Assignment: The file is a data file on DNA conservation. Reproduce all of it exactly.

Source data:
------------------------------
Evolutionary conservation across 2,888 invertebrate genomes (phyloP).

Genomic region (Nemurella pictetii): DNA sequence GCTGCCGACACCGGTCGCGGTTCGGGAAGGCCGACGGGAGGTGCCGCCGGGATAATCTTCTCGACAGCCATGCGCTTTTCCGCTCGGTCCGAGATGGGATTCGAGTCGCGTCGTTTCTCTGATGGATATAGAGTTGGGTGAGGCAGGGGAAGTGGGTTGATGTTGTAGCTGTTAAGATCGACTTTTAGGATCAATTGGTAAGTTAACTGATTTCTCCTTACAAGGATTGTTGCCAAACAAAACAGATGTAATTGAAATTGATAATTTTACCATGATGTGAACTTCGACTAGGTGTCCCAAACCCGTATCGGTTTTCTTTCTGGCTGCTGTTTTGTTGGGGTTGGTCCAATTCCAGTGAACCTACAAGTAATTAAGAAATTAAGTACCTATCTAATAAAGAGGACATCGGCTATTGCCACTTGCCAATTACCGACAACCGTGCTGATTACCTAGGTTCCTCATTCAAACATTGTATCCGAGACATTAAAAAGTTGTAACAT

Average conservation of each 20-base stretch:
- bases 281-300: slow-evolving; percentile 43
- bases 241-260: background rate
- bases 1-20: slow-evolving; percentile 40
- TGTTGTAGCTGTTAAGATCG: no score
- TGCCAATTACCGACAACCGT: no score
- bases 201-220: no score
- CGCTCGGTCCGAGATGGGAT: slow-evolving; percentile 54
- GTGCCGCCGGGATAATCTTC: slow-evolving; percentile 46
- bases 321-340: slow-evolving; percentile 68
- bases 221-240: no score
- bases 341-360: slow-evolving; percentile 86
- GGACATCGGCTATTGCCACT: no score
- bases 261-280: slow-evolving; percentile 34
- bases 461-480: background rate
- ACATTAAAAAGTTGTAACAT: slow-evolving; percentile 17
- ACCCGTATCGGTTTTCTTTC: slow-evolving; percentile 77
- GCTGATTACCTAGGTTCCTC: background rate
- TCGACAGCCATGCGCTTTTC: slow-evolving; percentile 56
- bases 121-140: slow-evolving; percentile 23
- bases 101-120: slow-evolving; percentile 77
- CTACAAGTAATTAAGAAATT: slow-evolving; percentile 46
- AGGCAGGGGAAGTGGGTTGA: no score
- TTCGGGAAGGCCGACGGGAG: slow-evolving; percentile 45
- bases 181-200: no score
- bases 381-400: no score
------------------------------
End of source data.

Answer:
Evolutionary conservation across 2,888 invertebrate genomes (phyloP).

Genomic region (Nemurella pictetii): DNA sequence GCTGCCGACACCGGTCGCGGTTCGGGAAGGCCGACGGGAGGTGCCGCCGGGATAATCTTCTCGACAGCCATGCGCTTTTCCGCTCGGTCCGAGATGGGATTCGAGTCGCGTCGTTTCTCTGATGGATATAGAGTTGGGTGAGGCAGGGGAAGTGGGTTGATGTTGTAGCTGTTAAGATCGACTTTTAGGATCAATTGGTAAGTTAACTGATTTCTCCTTACAAGGATTGTTGCCAAACAAAACAGATGTAATTGAAATTGATAATTTTACCATGATGTGAACTTCGACTAGGTGTCCCAAACCCGTATCGGTTTTCTTTCTGGCTGCTGTTTTGTTGGGGTTGGTCCAATTCCAGTGAACCTACAAGTAATTAAGAAATTAAGTACCTATCTAATAAAGAGGACATCGGCTATTGCCACTTGCCAATTACCGACAACCGTGCTGATTACCTAGGTTCCTCATTCAAACATTGTATCCGAGACATTAAAAAGTTGTAACAT

Average conservation of each 20-base stretch:
- bases 281-300: slow-evolving; percentile 43
- bases 241-260: background rate
- bases 1-20: slow-evolving; percentile 40
- TGTTGTAGCTGTTAAGATCG: no score
- TGCCAATTACCGACAACCGT: no score
- bases 201-220: no score
- CGCTCGGTCCGAGATGGGAT: slow-evolving; percentile 54
- GTGCCGCCGGGATAATCTTC: slow-evolving; percentile 46
- bases 321-340: slow-evolving; percentile 68
- bases 221-240: no score
- bases 341-360: slow-evolving; percentile 86
- GGACATCGGCTATTGCCACT: no score
- bases 261-280: slow-evolving; percentile 34
- bases 461-480: background rate
- ACATTAAAAAGTTGTAACAT: slow-evolving; percentile 17
- ACCCGTATCGGTTTTCTTTC: slow-evolving; percentile 77
- GCTGATTACCTAGGTTCCTC: background rate
- TCGACAGCCATGCGCTTTTC: slow-evolving; percentile 56
- bases 121-140: slow-evolving; percentile 23
- bases 101-120: slow-evolving; percentile 77
- CTACAAGTAATTAAGAAATT: slow-evolving; percentile 46
- AGGCAGGGGAAGTGGGTTGA: no score
- TTCGGGAAGGCCGACGGGAG: slow-evolving; percentile 45
- bases 181-200: no score
- bases 381-400: no score